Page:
Connecticut Attorney General Richard BlumenthalRichard BlumenthalSenate Dems ask DHS inspector general for probe of Trump’s business arrangement If Gorsuch pick leads to 'crisis,' Dems should look in mirror first Senate Dems move to nix Trump's deportation order MORE (D) went on-air on Tuesday with his first TV ads in the state's Senate race, highlighting his constituent service records.
Blumenthal's campaign released a trio of ads featuring Connecticut residents raving about the work he has done fighting insurers or other work he's done on behalf of constituents since becoming the state's top law enforcement official in 1991.
The three ads -- "Sarah," "Laura & Skyler," and "Gary and Gayle" -- were posted Tuesday to Blumenthal's campaign website.
Democrats said the ads are meant to play up what they say are wide advantages in character measures over Blumenthal's Republican opponent, former WWE executive Linda McMahon, as evidenced in a Quinnipiac University poll last week.
That poll showed Blumenthal maintaining a 56-31 margin over McMahon, even after a report emerged suggesting Blumenthal had, at times, misrepresented his military service record.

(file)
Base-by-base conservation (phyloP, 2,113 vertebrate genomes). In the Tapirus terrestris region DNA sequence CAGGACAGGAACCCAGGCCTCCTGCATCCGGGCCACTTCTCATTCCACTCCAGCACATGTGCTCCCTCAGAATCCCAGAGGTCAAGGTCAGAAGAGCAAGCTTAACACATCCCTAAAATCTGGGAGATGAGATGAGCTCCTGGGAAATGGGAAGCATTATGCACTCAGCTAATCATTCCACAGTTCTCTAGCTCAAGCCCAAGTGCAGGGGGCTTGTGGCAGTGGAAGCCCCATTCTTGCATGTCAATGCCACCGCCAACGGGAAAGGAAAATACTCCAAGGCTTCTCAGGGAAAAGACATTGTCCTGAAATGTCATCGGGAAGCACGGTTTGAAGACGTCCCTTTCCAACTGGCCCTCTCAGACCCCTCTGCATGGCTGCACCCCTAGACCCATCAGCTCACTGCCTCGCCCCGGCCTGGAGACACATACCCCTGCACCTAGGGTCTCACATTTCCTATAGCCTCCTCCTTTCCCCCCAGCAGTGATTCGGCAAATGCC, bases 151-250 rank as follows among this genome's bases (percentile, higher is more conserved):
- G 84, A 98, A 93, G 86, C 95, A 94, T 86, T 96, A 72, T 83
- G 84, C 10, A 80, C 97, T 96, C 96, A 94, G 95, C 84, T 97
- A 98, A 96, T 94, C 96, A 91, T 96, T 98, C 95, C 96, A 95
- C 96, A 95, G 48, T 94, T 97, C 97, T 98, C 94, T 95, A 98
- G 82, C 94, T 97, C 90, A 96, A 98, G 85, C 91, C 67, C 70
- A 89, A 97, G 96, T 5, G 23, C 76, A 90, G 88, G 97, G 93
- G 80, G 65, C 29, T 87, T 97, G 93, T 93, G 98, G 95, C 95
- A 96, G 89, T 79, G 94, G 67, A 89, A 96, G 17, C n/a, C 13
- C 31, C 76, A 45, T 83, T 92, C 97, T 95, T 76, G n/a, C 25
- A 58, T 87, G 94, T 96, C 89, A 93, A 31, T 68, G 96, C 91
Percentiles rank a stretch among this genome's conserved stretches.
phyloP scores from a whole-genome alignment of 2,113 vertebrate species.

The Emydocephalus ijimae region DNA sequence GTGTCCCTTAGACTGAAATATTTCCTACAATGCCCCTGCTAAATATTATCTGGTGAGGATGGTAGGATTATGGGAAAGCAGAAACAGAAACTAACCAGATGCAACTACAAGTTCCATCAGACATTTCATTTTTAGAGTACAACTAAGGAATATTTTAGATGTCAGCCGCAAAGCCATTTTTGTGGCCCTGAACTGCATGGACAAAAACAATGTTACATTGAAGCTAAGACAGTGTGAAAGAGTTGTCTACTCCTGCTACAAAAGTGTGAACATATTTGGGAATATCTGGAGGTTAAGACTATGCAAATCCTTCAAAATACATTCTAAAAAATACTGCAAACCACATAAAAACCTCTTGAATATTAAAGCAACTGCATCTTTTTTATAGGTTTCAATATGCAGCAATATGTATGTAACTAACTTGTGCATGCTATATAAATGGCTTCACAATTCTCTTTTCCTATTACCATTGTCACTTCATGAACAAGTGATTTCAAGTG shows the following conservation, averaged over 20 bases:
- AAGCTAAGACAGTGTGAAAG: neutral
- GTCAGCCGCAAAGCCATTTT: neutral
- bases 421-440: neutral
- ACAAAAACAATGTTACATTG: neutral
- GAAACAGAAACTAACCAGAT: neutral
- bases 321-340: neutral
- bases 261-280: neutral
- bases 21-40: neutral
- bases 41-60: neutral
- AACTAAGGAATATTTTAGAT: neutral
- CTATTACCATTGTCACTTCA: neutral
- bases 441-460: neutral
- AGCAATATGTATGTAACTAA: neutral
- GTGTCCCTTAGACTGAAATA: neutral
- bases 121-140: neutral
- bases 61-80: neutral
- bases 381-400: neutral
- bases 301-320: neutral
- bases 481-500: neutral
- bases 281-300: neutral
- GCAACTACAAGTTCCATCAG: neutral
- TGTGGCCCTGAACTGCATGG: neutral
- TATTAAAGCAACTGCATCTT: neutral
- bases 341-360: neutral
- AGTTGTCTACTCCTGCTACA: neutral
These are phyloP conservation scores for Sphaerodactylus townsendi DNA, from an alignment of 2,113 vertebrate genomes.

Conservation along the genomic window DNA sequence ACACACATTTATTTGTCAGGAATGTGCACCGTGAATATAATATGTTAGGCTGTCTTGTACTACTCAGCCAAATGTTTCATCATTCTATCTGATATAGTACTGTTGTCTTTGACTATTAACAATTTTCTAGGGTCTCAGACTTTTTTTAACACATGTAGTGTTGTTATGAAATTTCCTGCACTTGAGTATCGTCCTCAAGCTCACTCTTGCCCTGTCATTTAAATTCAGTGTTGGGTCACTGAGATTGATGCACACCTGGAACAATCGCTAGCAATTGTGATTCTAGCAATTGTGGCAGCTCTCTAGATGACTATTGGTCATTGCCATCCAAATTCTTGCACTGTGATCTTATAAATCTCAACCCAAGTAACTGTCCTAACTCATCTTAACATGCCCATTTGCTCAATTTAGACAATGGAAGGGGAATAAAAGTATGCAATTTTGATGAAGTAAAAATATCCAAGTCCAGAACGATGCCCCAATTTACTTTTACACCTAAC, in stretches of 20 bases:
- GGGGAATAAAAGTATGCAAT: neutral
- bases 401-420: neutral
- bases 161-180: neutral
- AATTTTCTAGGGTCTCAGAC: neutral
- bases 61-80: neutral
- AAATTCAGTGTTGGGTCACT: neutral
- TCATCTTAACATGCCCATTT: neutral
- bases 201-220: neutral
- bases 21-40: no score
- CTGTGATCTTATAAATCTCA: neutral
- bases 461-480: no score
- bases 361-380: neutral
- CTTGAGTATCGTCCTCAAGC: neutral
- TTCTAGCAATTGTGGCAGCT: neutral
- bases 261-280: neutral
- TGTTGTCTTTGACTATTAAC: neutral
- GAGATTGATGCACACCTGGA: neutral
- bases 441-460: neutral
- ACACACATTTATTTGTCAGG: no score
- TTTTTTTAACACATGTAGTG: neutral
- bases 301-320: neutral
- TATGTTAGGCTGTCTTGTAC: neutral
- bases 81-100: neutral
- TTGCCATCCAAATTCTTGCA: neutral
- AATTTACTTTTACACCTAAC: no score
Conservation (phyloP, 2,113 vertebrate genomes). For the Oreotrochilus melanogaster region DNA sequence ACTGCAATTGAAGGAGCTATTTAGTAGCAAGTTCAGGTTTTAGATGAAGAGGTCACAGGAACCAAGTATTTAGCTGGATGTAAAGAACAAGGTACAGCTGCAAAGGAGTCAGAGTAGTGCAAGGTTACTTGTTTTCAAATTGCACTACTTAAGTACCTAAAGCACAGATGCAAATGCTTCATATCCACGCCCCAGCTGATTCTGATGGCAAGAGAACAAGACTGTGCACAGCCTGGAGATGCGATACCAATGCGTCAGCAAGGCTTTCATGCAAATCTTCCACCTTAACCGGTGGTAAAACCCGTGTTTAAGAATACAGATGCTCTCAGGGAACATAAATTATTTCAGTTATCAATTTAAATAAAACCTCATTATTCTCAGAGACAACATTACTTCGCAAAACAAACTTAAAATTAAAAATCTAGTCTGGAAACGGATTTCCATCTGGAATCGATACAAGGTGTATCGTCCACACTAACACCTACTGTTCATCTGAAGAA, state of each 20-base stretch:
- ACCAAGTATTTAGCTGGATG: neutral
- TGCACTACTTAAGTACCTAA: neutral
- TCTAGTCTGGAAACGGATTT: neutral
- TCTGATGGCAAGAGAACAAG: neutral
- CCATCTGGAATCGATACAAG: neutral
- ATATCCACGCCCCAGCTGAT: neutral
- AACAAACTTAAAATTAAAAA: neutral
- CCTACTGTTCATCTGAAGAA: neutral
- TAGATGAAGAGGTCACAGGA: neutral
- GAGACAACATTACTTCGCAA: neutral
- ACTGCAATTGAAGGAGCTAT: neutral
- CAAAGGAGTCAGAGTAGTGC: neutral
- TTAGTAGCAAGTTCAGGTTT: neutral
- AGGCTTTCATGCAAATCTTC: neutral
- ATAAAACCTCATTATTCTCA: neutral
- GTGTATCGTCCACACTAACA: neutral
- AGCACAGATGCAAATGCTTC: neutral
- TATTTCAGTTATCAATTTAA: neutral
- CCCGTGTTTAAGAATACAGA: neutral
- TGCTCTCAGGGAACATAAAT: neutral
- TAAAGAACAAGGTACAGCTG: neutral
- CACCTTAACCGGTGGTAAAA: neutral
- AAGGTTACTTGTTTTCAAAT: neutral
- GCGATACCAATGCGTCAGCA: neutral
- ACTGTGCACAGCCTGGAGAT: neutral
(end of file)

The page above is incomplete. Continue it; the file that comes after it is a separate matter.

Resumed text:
The Q-Poll found 53 percent of Connecticut voters were satisfied with Blumenthal's explanation of the matter and that he was found to have more of the requisite experience needed to be the state's next senator.
A spokesman for Republican Senate candidate Linda McMahon said
Blumenthal's ads were an attempt to "reshape his image" after the
recent controversy over his military service.
"Dick Blumenthal knows he's in trouble and that is why he is spending money to reshape his image," said Ed Patru, a McMahon spokesman. "People don't agree with his claim that lawsuits create jobs, and he has a major credibility problems as a result of his fabricated military record. His numbers have taken a serious hit, by every measure they are moving in the wrong direction, and he's trying to hold on."
Update, 3:43 p.m.: Perhaps reflecting the sense of growing momentum for Blumenthal, the nonpartisan Cook Political Report moved this race's rating from a "toss-up" to "lean Democratic."
View the three ads below, after the jump: